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Warning: Government planning to reform labour laws yet again!

by , 25 March 2014
If you're still trying to get your head around the recent labour law amendments relating to Broad-Based Black Economic Empowerment (B-BBEE) and the Employment Equity Act, we have news for you: Government wants to amend labour laws once more. This time, the amendments could be around strike action. Continue reading to find out more about this as there may be a silver lining for your business.

Every year, South Africa loses billions to strike action

Strike action is rife in South Africa. Last year, we reported that a 2012 Industrial Action Report tabled by the Department of Labour (DoL) showed a significant increase in the number of strikes in 2012 compared to the previous four years.

A total of 99 strikes were recorded in 2012 – almost half of them unprotected or illegal strikes and many of them characterised by violence.

2013 was even worse.

And 2014 got off to a similar start. In fact, as we speak, the Association of Mineworkers and Construction Union (Amcu) is on strike. The strike over wages has been going on for over two months.

The SABC reports that economists say the strike by Amcu crippling has cost the country's economy more than R3 billion to date.

The good news is government plans to put an end to prolonged strike action and the violence by introducing new laws.

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What you need to know about governments' plans to reform labour laws around strike action

Carol Paton writes in BDlive that the government has opened the door to the possibility of further labour law amendments, especially those that could limit long and violent strikes, and has invited social partners to 'a structured discussion' on the matter.

According to Paton, the Department of Labour acting deputy director-general Thembi-Nkosi Mkalipi said in an interview last week the government had submitted a proposal to business and labour representatives in the National Economic Development and Labour Council (Nedlac) to hold a 'labour relations indaba to address the challenges facing labour relations.'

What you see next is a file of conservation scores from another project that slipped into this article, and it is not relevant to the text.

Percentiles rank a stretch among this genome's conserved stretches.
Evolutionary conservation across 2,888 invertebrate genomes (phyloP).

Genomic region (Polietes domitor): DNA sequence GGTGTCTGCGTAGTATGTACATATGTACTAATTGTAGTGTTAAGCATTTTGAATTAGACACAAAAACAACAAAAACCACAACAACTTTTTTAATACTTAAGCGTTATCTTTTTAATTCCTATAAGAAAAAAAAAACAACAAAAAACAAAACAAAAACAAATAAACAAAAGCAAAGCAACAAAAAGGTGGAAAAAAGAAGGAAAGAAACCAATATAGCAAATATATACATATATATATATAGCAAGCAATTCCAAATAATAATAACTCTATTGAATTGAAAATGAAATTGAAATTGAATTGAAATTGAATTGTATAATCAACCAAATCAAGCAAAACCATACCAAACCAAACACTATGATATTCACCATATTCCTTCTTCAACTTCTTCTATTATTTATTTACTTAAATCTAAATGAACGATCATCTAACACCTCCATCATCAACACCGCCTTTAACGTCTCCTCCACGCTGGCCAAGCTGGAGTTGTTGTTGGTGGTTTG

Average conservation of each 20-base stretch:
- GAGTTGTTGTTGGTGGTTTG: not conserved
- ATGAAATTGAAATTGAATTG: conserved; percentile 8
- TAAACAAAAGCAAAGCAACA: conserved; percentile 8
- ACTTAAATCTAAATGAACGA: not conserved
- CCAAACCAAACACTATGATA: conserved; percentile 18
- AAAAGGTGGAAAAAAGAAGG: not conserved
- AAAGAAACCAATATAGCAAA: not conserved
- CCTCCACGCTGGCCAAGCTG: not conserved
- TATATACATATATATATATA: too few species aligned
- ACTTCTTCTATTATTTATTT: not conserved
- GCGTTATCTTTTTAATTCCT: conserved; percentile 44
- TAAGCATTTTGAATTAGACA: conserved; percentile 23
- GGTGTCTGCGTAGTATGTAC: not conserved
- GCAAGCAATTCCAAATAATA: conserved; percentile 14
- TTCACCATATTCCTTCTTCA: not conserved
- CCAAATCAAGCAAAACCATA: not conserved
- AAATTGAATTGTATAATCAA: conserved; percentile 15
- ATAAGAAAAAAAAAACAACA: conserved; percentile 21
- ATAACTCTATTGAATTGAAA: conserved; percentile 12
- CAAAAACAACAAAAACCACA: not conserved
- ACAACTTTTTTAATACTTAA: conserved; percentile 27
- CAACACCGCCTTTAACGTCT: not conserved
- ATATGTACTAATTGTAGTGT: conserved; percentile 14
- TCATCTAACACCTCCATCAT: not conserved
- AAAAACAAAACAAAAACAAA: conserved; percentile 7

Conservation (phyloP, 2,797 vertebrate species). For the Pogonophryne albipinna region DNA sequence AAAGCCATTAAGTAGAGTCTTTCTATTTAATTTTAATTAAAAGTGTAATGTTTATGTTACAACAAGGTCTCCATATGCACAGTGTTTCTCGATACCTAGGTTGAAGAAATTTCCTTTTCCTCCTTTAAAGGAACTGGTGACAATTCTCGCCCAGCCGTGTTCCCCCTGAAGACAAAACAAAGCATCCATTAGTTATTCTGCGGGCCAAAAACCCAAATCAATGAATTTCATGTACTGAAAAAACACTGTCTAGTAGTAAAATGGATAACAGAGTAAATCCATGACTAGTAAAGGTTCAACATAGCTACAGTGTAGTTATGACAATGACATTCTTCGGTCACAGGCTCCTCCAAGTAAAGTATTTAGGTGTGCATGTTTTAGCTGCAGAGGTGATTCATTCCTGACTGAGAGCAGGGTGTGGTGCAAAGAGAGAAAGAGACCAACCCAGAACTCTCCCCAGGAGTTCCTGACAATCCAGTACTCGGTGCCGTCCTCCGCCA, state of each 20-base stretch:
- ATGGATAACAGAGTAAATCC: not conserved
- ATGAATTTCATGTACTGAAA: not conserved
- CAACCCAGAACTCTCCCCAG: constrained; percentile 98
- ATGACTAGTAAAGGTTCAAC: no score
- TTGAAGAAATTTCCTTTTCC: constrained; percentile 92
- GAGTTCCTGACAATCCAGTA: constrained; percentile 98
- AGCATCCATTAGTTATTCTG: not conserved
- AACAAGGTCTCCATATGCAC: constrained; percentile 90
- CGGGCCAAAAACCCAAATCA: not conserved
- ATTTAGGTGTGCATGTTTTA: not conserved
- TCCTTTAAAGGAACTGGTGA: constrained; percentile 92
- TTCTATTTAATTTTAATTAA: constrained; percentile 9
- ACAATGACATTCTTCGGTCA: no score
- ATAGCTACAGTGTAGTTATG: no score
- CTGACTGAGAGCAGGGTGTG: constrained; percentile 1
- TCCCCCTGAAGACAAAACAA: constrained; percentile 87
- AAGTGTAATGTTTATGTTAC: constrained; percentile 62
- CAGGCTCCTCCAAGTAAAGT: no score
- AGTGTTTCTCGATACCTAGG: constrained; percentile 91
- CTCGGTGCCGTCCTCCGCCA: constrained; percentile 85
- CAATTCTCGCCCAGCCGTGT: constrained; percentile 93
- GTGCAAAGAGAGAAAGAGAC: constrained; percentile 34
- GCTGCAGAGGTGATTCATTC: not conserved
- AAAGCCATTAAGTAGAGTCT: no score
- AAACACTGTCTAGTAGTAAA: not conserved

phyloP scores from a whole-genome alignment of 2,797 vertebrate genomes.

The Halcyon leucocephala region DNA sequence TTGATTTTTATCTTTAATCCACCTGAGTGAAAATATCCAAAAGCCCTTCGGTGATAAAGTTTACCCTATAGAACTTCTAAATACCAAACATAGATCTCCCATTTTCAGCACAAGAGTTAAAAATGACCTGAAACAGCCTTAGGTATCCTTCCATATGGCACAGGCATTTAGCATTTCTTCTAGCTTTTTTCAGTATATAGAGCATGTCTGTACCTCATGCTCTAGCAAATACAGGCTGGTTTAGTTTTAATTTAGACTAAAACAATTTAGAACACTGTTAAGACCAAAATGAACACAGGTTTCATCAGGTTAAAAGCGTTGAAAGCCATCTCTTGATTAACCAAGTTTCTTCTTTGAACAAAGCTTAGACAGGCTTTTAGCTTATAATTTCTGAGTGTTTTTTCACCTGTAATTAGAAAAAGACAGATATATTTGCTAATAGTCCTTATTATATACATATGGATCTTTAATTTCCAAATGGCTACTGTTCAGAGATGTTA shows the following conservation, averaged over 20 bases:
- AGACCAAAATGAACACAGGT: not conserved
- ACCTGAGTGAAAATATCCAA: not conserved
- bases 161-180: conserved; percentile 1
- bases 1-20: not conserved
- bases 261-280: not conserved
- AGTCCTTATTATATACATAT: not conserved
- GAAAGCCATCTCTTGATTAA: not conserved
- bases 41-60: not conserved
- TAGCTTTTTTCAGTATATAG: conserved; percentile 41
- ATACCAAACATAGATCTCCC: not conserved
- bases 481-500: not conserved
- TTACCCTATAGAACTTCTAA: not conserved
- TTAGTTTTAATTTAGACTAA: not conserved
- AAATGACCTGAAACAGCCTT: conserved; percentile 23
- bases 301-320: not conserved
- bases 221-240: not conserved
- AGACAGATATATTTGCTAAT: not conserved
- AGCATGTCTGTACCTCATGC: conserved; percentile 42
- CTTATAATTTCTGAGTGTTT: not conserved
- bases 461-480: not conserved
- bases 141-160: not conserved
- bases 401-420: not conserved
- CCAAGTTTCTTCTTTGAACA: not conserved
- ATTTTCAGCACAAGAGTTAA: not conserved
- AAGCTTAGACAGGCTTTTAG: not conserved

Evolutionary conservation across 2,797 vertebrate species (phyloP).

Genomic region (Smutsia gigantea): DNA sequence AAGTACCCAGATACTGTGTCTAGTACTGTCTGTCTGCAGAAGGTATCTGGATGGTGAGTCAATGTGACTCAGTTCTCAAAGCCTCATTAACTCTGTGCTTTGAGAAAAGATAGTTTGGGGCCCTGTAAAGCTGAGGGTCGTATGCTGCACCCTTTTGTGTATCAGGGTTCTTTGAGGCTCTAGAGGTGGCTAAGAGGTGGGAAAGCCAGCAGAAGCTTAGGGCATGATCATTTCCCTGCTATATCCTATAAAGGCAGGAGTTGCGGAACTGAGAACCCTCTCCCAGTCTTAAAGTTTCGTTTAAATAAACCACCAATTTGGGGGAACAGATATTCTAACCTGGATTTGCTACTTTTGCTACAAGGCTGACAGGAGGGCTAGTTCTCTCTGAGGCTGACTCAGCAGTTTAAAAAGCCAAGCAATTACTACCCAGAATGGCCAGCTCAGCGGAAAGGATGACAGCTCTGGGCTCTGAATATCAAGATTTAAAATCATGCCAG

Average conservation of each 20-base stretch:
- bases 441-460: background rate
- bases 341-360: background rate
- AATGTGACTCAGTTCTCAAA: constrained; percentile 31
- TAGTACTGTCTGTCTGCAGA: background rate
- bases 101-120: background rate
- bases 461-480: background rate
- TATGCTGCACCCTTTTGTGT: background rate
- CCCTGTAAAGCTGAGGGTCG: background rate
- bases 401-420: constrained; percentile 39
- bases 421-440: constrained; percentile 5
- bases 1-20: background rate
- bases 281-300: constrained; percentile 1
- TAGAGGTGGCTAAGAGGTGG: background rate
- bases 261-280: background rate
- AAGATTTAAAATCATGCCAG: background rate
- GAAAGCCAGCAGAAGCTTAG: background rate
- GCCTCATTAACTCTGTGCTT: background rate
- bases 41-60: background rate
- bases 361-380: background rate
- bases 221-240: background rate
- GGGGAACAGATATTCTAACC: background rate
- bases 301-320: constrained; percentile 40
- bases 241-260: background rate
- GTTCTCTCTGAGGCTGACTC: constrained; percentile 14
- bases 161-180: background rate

Paton says the indaba, to be held in the second half of the year, is framed in terms of a response to Marikana. However, the partners would be free to make suggestions for the agenda.

Labour Minister Mildred Oliphant is quoted as saying that 'the indaba would 'conduct a holistic situational analysis of the labour market in South Africa with a view to identify the problem areas and to agree on a set of interventions to remedy such ills.'

Oliphant goes on to say that 'the department had commenced exploring possible regulatory instruments to curb protracted industrial action and would advise this house (parliament) at an appropriate point.'

In the BDlive report, Paton says another suggestion, being spoken of informally in the government, is that strikes should be subject to compulsory arbitration when they drag on too long.

That's not governments' only plan to reform labour laws around strike action

Paton adds that the other suggestion has been to revisit the 'majoritarian principle,' which allows unions with a membership of 50% of the workforce to set thresholds for competing unions, in effect shutting them out.

This is considered vital by labour law experts in revisiting the labour relations framework. The effect of the majoritarian principle has been to limit the number of voices in industrial relations processes that employers can legitimately speak to, writes Paton.

There's no denying that strike action in South Africa has gotten out of control. It'll be interesting to see what comes out of the indaba that government is talking about. We'll keep you updated on the latest developments regarding this issue.

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